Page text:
My last post was about an early cover letter I sent to Weird Tales. This time around I thought it would be fun to publish one of my very early short stories. This story was most likely the third or fourth story I ever wrote. It was the first that wasn’t written in second person (a writing style I learned from reading a lot of early Marvel horror comics). So I’ll go out on a limb and say this was my first attempt at third person.
This story was published in my high school literary magazine, John Marshall High School’s Chrysalis. I think the year was 1973.
I’m not sure I’ve ever posted it before. If I have, I apologize. Unless you really liked it, then I have this paypal account, see, and you can… um, nevermind.
Anyway here, in all it’s 400 word glory, is:
The Odd Couple
Deep in the heart of an unknown swamp in the darkest Africa lay the bones of a French airplane pilot, killed when his single-engine plane crashed. His bones had lain among the weeds for over ten years. Mud had covered them and moss and weeds grew in the mud. Then one day the bones quivered and rose.
For a few minutes the bizarre creature of mud and moss stood on its unsteady legs before taking its first steps, and when it did, it fell flat on his ‘face’!
For hours it lay there unmoving until again it rose and started forward. This time more surely. Through the swamp and out into the surrounding jungle this parody of life moved. Suddenly, a movement above its head caused the creature to look up and see a giant boa constrictor swinging from the tree down toward him. Before the swamp-creature could move it was in the crushing coils of the deadly snake. It felt no pain but it was aware of the hostile feelings the snake had for him; so without a moment’s hesitation the moss-thing took the boa in its hands and tore it in two without any effort whatsoever! Throwing the dead snake from itself, it continued on northward.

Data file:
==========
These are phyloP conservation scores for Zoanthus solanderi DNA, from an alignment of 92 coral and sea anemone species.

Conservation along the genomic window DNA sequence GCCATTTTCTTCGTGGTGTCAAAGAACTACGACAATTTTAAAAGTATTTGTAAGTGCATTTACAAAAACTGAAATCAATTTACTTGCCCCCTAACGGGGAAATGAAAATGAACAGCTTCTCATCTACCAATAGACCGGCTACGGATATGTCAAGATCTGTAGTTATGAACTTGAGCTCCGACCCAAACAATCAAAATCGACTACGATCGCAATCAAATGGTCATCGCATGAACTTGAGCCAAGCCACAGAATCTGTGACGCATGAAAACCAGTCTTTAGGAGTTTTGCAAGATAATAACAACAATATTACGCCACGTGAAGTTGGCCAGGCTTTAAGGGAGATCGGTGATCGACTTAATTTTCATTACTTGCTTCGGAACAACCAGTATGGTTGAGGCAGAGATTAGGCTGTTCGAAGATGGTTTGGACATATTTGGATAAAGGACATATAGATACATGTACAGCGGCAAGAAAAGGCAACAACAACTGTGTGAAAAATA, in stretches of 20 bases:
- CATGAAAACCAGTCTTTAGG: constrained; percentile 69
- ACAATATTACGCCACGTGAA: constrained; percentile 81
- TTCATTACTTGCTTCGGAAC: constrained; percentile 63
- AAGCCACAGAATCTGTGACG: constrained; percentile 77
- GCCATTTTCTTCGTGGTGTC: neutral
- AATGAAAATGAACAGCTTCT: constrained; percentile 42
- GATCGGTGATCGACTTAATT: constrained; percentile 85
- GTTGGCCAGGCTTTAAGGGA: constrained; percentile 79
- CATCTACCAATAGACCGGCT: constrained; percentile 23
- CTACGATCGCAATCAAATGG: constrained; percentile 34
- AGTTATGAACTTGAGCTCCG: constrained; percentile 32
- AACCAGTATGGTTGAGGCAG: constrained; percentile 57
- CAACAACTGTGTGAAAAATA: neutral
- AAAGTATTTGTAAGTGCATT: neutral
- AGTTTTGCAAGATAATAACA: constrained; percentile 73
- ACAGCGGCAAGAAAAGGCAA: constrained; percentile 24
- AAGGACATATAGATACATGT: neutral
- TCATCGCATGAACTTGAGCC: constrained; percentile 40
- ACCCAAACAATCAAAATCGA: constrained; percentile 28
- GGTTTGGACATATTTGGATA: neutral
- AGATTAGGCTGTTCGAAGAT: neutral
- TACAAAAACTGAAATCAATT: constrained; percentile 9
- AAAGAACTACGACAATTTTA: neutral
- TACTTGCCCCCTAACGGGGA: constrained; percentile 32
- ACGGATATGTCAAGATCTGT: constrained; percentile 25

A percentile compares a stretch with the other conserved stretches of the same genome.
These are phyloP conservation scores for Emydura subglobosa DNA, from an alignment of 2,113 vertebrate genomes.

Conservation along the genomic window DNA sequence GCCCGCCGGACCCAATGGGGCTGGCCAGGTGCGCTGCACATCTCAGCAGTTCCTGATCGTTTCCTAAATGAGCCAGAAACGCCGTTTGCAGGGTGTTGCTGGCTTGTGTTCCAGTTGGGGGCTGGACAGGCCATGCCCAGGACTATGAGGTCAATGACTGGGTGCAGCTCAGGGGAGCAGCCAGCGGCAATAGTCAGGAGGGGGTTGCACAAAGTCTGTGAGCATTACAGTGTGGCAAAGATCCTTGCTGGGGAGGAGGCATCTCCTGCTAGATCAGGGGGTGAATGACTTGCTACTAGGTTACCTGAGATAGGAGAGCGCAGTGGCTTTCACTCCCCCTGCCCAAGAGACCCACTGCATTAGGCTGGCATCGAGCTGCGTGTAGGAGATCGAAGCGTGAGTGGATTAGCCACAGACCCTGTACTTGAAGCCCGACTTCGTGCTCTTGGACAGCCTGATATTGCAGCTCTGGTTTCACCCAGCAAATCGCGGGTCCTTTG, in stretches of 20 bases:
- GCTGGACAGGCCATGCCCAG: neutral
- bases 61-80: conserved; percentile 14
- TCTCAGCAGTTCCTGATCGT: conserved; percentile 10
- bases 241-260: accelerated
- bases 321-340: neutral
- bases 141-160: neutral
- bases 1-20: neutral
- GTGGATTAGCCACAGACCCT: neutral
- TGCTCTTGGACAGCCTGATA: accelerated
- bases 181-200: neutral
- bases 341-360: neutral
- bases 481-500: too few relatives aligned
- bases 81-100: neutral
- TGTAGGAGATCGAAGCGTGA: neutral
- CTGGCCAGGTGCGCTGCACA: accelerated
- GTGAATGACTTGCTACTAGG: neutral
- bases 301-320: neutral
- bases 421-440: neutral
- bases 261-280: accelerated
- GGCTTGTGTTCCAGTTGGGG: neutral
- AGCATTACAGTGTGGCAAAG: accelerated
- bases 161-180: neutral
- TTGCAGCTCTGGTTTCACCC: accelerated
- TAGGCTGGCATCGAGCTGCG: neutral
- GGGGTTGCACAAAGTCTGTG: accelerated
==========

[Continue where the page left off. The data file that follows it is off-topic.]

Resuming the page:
Far in the Sahara desert some archeologists opened the sarcophagus of Princess Ama-Sethara and ran from the tomb screaming while close on their heels came the Egyptian princess. One stumbled and fell; before he could rise, she was upon him. Holding him in two arms as easily as if he were a new-born babe, she tore his head from his shoulders. Taking the bloody head in her hand she hurled it at another explorer, cracking his skull wide open. He fell, stone dead.
She chased the remaining archeologists on across the desert and not one escaped alive. Princess Ama-Sethara soon came upon a native village where she caused much havoc, setting it on fire after killing the sleeping inhabitants.
On she went southward leaving a trail of death and decay behind her, while coming northward, leaving an identical trail, was the moss-thing. Soon they both came to a vacated village and seeing each other, they attacked.
Rending and tearing they battled each other until they stopped simultaneously and looked each other in the eye. From the moss-thing’s throat came one word, “Mummy!” and from the Princess’s mouth came one word, “Fodder!”
And then they embraced.